‘A meaningful emotional experience about the Shoah’

‘A meaningful emotional experience about the Shoah’

March of the Living, grounded by virus, takes to the airwaves and internet

Participants of the March of the Living exit a gate in Auschwitz, Poland, on May 2, 2019.
Participants of the March of the Living exit a gate in Auschwitz, Poland, on May 2, 2019.

Dr. David Machlis of Englewood prides himself in how he has expanded the parameters of the March of the Living, which he helped found and for which he is an international vice chair.

Last year, he worked with Rutger University’s Miller Center for Community Protection and Resilience to bring deans of law schools and schools of education along for the march. “They’re teaching the future teachers,” he said. “It might be the best way to combat hatred, intolerance, and anti-Semitism.”

So it’s not a surprise that now, after the march was cancelled — this is the first time since it began in 1988 that a cancellation has been necessary, for obvious reasons — he is leading the effort to bring the march’s message alive with a special Yom Hashoah broadcast.

Normally, the March of the Living brings together more than ten thousand participants, many from Jewish schools and youth movements, who come from more than 20 countries, and brings them to Poland. On Yom Hashoah, they march silently from Auschwitz to Birkenau, in a symbolic effort to reverse the death marches of the Holocaust. More than a quarter of a million people have participated in the march.

Dr. David Machlis (Courtesy Adelphi)

The broadcast will be shown on the Jewish Broadcasting System as well as online at www.motl.org, at 7 p.m. Eastern time on Tuesday, April 21, Yom Hashoah. The broadcast replaces what had planned as a live webcast from the gates of Auschwitz.

The pre-recorded program will last an hour and a quarter, and it will feature such dignitaries as Israeli President Reuven Rivlin, Holocaust survivors, and March of the Living alumni.

Dr. Machlis is an associate professor of finance and economics at Adelphi University. He grew up with very little Holocaust education.

“My mother came from Poland around 1920, when she was 3 years old,” he said. “She was one of eight children. Her father was a renowned rosh yeshiva brought by Yeshiva University. All I knew about was the pogroms.”

He knew survivors — “I remember at times seeing marks on people’s arms” — but in his years of day school education — he graduated from the Hebrew Institute of Long Island in 1960 — there was little actual education about the Holocaust.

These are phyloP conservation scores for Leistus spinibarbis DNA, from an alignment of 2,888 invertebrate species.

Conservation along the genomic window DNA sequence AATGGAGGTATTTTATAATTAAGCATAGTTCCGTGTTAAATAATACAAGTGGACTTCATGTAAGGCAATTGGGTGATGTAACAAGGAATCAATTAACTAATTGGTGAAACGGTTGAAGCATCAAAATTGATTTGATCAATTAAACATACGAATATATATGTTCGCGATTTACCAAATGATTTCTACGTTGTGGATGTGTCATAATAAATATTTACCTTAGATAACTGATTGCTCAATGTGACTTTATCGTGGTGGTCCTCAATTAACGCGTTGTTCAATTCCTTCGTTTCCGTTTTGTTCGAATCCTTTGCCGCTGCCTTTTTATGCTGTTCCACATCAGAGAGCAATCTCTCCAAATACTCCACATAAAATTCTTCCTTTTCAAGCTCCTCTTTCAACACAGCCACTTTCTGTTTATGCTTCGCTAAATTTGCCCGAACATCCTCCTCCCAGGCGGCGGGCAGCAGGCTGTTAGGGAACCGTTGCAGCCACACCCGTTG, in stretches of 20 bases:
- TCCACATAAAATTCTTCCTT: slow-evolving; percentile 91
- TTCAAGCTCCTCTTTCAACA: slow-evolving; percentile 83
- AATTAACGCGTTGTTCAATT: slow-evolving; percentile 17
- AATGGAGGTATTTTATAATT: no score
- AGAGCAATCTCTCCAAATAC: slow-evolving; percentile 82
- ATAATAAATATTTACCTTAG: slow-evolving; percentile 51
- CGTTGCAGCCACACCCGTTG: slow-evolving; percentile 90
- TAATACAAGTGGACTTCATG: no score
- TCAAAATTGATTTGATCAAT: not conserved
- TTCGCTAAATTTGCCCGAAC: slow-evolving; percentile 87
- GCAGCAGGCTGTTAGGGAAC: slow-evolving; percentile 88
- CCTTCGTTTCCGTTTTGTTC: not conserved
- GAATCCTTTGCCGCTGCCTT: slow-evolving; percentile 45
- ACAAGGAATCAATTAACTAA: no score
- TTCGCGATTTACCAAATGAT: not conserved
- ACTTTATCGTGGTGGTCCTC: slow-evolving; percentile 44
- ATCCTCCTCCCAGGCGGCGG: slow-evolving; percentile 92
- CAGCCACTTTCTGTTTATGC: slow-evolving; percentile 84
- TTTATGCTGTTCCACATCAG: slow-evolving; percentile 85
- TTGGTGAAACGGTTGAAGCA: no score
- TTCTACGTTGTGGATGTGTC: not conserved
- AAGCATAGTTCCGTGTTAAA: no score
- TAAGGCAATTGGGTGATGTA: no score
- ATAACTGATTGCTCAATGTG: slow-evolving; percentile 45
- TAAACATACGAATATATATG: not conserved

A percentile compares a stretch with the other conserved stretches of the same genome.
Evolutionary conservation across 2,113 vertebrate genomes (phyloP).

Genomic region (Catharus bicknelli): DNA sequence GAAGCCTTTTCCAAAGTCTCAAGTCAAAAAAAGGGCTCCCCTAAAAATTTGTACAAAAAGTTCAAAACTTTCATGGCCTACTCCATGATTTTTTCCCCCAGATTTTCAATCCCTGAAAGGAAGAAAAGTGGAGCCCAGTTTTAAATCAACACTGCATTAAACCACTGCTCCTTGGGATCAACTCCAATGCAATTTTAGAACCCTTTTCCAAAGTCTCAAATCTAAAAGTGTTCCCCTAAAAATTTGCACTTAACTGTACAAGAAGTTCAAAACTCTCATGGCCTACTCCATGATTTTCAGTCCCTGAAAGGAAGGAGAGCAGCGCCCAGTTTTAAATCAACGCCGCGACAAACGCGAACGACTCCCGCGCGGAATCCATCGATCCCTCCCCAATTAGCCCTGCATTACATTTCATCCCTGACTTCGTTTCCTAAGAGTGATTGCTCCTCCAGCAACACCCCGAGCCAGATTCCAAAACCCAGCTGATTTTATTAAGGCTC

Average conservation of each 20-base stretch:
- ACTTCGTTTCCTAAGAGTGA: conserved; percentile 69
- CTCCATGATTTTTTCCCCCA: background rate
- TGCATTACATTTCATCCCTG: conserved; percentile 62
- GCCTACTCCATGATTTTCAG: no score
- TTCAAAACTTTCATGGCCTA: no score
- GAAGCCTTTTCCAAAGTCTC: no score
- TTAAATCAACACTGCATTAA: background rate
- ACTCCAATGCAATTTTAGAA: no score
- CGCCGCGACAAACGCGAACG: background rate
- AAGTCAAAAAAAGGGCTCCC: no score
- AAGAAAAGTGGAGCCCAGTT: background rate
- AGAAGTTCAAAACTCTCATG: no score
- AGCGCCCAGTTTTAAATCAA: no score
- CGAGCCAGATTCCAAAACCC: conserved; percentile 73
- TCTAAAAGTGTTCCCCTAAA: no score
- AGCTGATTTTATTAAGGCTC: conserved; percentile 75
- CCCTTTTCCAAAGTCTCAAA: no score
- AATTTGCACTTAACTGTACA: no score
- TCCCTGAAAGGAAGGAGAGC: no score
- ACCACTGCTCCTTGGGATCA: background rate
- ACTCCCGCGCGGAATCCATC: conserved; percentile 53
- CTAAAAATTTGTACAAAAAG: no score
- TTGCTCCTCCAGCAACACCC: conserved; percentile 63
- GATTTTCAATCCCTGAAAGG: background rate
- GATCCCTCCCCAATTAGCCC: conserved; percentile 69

Dr. Machlis came to the March of the Living through his friendship with Dr. Shmuel Rosenman, its cofounder. Dr. Machlis had met the Dr. Rosenman, an Israeli, when he was working as a Zionist representative in New York in the 1970s. In the 80s, Dr. Machlis spent a long sabbatical in Israel and worked on the March’s creation.

He continued to advise March on the Living; you might even say to nudge it, urging that the March “has to go beyond the Jewish population, beyond speaking to our own people. I remember on a warm day in June, 1993, in the March of the Living’s basement office in Tel Aviv, I was asked to come up with something.

“It was the year of ‘Schindler’s List.’ I remember reading that in high school textbooks, the Shoah was only a footnote. So I said, let’s get heads of schools of education, state boards of education, education commissioners. I had never met an education commissioner, but we had a group of 30 commissioners and heads of state boards of education on the march with us that year. The group was led by one of my scholars on that program, William Helmreich, may he rest in peace, who passed away two weeks ago.

“Since then, through programs I’ve designed, one third of our participants have been non-Jews, 60 to 70,000 altogether.

“In 1999 we created a program, March of Remembrance and Hope, earmarked for college students of diverse backgrounds. At its peak we had 400 students from 40 colleges. Each had studied the Holocaust on their campus for the spring semester, and then gathered together at an airport hotel for 20 to 40 hours of seminars. Ten of the people who ordered kosher food were Muslims.”

The March of the Living has been putting together its video presentation, recording some people on Skype, some people in studios, and bringing in earlier interviews with survivors.

The message that “the Holocaust is not just a Jewish issue; it’s a universal issue” will come through.

Mehnaz Afridi, who is Muslim and the director of Manhattan College’s Holocaust, Genocide and Interfaith Education Center, will be among the presenters. John Farmer, the former New Jersey attorney general who served as lead counsel of the 9/11 Commission and who now heads Rutger’s Miller Center will speak.

“You’ll be inspired by listening to him,” Dr. Machlis said.

There also will be four-minute presentations from two Holocaust survivors.

“Everyone should want to learn more and have a meaningful emotional experience about the Shoah,” Dr. Machlis said. “It’s a very moving, diverse program. It’s part of wanting to make sure the world does not forget, and using the lessons of the Shoah to combat hatred and intolerance and, most importantly, anti-Semitism and the BDS movement.

“We must learn from the past, so that a more just and tolerant society evolves for the benefit of all humankind.”